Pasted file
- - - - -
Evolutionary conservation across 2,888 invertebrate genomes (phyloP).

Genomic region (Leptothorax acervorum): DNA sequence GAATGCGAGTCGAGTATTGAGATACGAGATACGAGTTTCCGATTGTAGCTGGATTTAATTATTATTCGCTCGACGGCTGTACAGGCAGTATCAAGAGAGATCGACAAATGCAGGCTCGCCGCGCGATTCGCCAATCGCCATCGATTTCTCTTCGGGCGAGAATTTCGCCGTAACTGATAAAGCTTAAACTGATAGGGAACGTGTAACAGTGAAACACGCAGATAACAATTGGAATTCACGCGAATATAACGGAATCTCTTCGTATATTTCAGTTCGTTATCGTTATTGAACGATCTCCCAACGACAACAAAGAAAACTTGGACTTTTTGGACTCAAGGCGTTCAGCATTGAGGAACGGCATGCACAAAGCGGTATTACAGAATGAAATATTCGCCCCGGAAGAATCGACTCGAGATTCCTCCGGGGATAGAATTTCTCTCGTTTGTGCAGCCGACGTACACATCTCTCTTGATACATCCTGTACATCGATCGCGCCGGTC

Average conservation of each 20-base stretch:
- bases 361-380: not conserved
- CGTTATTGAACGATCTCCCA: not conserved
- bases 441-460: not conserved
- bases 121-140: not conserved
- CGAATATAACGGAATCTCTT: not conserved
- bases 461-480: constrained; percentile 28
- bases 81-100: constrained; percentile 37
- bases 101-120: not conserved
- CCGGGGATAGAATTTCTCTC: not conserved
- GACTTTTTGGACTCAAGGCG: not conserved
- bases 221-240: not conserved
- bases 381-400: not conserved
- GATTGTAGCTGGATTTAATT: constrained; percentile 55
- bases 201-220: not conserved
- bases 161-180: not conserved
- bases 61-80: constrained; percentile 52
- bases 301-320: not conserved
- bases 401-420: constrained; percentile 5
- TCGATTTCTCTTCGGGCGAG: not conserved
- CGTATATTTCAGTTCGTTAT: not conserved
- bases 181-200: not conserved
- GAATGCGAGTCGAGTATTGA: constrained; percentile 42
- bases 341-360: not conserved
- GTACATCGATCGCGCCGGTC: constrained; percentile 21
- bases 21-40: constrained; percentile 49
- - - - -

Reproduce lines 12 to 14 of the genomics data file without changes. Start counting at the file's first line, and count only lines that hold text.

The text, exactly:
- CCGGGGATAGAATTTCTCTC: not conserved
- GACTTTTTGGACTCAAGGCG: not conserved
- bases 221-240: not conserved